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From Anze <anzen...@volja.net>
Subject Re: Easy question...difference between this::form and this.form?
Date Tue, 07 Dec 2010 17:16:45 GMT

If one uses meaningful names then Pig would never use '::' anyway. The problem 
is when you use multiple joins in sequence, then '::' names get very annoying. 
But that's just my opinion. :)

Anze


On Tuesday 07 December 2010, Jonathan Coveney wrote:
> Would that even be much better? It seems like it'd be better to have it be
> consistent in appending the whatever::, so that at least you have to be
> cognizant of it when you do the join. If it starts being too clever, then
> it's up to you to figure out when it does and doesn't do it which might be
> annoying.
> 
> 2010/12/7 Anze <anzenews@volja.net>
> 
> > I understand the reason for this, it just seems like a drastic solution.
> > :)
> > 
> > Ideally, Pig should be clever enough to detect ambiguity and deal with
> > it, and
> > leave the non-conflicting names intact. For instance:
> > 
> > A = load 'foo' as (x, y, z);
> > B = load 'bar' as (x, a, b, c);
> > C = join A by x, B by x;
> > DESCRIBE C;
> > C: {A::x, y, z, B::x, a, b, c}
> > 
> > or even:
> > C: {x, y, z, B::x, a, b, c}
> > 
> > or even a step further, in case of JOIN:
> > C: {x, y, z, a, b, c}
> > (since join *joins* by x, why would there be two? This doesn't always
> > work for
> > other operations, of course)
> > 
> > Reasoning: at least in my cases the names are descriptive from the start,
> > therefore there are almost no name conflicts. In rare cases where there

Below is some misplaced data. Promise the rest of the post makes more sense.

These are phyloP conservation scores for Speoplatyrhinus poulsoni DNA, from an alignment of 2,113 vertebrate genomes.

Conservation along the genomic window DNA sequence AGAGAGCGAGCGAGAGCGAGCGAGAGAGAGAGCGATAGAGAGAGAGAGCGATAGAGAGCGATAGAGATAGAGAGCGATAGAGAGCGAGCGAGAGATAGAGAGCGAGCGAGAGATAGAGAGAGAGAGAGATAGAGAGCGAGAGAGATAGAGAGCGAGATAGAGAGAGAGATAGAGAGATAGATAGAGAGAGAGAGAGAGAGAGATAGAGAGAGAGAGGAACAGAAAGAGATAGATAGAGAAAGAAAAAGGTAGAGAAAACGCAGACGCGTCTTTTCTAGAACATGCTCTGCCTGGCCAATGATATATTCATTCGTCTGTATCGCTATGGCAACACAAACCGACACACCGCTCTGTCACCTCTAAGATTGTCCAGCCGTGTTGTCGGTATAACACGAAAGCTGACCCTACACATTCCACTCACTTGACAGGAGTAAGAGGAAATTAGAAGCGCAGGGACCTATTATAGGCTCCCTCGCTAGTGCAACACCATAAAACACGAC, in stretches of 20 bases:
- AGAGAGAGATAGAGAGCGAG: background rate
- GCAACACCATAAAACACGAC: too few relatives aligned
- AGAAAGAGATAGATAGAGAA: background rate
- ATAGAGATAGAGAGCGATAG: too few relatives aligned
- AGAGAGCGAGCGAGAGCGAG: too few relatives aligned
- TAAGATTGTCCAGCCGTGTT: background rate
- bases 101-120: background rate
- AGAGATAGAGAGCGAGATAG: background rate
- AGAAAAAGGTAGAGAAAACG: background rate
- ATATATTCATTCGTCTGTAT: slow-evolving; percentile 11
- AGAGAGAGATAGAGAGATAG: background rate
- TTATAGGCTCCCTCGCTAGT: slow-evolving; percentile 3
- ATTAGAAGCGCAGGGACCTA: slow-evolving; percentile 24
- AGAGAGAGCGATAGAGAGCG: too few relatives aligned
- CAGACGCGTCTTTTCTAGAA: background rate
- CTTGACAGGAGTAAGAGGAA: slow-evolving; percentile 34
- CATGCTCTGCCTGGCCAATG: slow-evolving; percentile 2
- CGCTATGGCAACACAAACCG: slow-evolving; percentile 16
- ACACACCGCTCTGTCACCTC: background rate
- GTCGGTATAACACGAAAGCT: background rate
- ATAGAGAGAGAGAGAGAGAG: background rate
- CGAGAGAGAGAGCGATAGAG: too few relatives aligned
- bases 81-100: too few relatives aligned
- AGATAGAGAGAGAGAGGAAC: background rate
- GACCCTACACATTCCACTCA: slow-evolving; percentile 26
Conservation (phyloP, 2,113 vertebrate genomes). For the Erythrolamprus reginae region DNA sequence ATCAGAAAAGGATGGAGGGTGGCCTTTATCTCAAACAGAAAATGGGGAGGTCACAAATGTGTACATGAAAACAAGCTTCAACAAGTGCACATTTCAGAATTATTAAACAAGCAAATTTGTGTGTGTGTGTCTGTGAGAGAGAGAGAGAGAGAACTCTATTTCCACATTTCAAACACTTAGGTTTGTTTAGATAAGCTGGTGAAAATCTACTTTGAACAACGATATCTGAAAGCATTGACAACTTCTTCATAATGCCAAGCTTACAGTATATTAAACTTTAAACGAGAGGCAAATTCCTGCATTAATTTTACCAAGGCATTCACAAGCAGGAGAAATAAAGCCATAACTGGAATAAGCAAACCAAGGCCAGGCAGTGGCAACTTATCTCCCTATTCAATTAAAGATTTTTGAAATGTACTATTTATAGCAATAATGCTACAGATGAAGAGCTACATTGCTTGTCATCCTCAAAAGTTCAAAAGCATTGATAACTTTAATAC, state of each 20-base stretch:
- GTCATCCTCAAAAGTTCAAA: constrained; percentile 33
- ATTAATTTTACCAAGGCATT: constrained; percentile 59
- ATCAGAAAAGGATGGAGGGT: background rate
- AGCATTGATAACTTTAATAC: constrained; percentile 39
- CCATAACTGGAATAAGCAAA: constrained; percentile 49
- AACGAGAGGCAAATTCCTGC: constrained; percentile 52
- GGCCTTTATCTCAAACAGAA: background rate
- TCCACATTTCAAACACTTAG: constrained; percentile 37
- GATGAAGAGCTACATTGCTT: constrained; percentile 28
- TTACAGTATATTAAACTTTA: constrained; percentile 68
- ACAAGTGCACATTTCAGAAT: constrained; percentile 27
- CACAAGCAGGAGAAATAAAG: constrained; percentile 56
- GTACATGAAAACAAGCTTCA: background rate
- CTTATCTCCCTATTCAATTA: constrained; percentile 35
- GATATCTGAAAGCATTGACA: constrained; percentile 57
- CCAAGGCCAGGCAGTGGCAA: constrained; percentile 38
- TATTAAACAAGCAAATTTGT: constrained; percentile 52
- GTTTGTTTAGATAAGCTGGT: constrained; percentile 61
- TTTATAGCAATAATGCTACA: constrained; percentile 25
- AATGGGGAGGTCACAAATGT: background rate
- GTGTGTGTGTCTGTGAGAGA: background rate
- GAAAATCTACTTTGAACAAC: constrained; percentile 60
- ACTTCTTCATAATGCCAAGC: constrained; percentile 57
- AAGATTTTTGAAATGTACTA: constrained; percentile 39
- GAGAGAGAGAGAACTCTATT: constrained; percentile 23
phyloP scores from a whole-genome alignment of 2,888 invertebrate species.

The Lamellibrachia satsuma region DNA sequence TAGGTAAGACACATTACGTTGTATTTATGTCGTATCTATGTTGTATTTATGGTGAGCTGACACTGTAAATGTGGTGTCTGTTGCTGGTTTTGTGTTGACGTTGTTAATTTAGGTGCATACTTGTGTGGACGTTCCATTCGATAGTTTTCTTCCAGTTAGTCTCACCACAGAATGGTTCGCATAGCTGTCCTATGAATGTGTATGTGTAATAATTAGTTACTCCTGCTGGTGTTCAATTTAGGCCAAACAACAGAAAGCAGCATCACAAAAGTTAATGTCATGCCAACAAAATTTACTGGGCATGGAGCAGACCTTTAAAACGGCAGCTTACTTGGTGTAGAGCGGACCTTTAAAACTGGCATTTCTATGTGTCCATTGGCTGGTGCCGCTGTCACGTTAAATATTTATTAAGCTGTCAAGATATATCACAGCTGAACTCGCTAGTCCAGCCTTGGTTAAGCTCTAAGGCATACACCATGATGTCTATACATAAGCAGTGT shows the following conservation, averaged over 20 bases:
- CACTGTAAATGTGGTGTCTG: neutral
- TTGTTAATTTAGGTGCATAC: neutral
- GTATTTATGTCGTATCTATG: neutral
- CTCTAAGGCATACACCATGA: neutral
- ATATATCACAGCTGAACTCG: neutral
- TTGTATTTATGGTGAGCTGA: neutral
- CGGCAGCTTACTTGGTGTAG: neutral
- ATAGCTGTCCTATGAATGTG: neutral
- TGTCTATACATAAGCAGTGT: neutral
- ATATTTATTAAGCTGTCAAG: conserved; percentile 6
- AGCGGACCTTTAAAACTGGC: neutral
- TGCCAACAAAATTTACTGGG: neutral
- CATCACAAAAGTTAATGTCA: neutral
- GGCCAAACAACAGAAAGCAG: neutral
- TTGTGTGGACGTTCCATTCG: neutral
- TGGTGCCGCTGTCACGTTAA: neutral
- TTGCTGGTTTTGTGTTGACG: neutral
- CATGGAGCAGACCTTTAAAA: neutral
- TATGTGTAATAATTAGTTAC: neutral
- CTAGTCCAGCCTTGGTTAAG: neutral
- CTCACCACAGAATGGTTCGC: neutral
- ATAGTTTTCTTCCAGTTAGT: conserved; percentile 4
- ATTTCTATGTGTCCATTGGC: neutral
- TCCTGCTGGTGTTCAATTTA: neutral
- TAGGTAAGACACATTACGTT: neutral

> > are Pig can determine that and use old syntax with "::", then let me
> > deal with it.
> > 
> > I know this is backwards-incompatible change and is not likely to be
> > accepted,
> > but still... :)
> > 
> > Anze
> > 
> > On Monday 06 December 2010, Alan Gates wrote:
> > > The reason it's needed is that ambiguities would result otherwise.
> > > 
> > > A = load 'foo' as (x, y, z);
> > > B = load 'bar' as (w, x, y, z);
> > > C = join A by x, B by x;
> > > D = filter C by z > 0;  -- which z?
> > > 
> > > As long as the name is not ambiguous, the :: is not required.  So in
> > > the above example it would be perfectly legal to say
> > > 
> > > D = filter C by w > 0;
> > > 
> > > Out of curiosity, why do you want to remove the :: names?
> > > 
> > > Alan.
> > > 
> > > On Dec 6, 2010, at 1:05 PM, Jonathan Coveney wrote:
> > > > Hijack away. I would be curious as to the reason we need this as
> > > > well.
> > > > 
> > > > 2010/12/6 Anze <anzenews@volja.net>
> > > > 
> > > >> Sorry to hijack your question, Jonathan, but while we are at it...
> > > >> :)
> > > >> 
> > > >> Is there a way to tell Pig NOT to add "base_alias::"? Almost half
> > > >> my code
> > > >> consists of FOREACH... GENERATE that just remove these prefixes.
> > > >> 
> > > >> Thanks,
> > > >> 
> > > >> Anze
> > > >> 
> > > >> On Monday 06 December 2010, Daniel Dai wrote:
> > > >>> After join, cross, foreach flatten, Pig will automatically add
> > > >>> "base_alias::" prefix. All other cases use "."
> > > >>> 
> > > >>> Daniel
> > > >>> 
> > > >>> Jonathan Coveney wrote:
> > > >>>> It's very hard to search for this among the docs because it's
so
> > > >> 
> > > >> generic,
> > > >> 
> > > >>>> so I thought I'd ask... I'm sure the answer is painfully easy.
> > > >>>> 
> > > >>>> Taking a look at this code that I found online, for example
> > > >>>> 
> > > >>>> --
> > > >>>> -- Read in a bag of tuples (timeseries for this example) and
> > > >>>> divide the
> > > >>>> -- numeric column by its maximum.
> > > >>>> --
> > > >>>> %default DATABAG 'data/timeseries.tsv'
> > > >>>> 
> > > >>>> data       = LOAD '$DATABAG' AS (month:chararray, count:int);
> > > >>>> accumulate = GROUP data ALL;
> > > >>>> calc_max   = FOREACH accumulate GENERATE FLATTEN(data),
> > > >>>> MAX(data.count) AS max_count;
> > > >>>> normalize  = FOREACH calc_max GENERATE data::month AS month,
> > > >>>> data::count AS count, (float)data::count / (float)max_count
AS
> > > >>>> normed_count;
> > > >>>> DUMP normalize;
> > > >>>> 
> > > >>>> What purpose does data::month serve versus data.count?
> > > >>>> 
> > > >>>> Thanks


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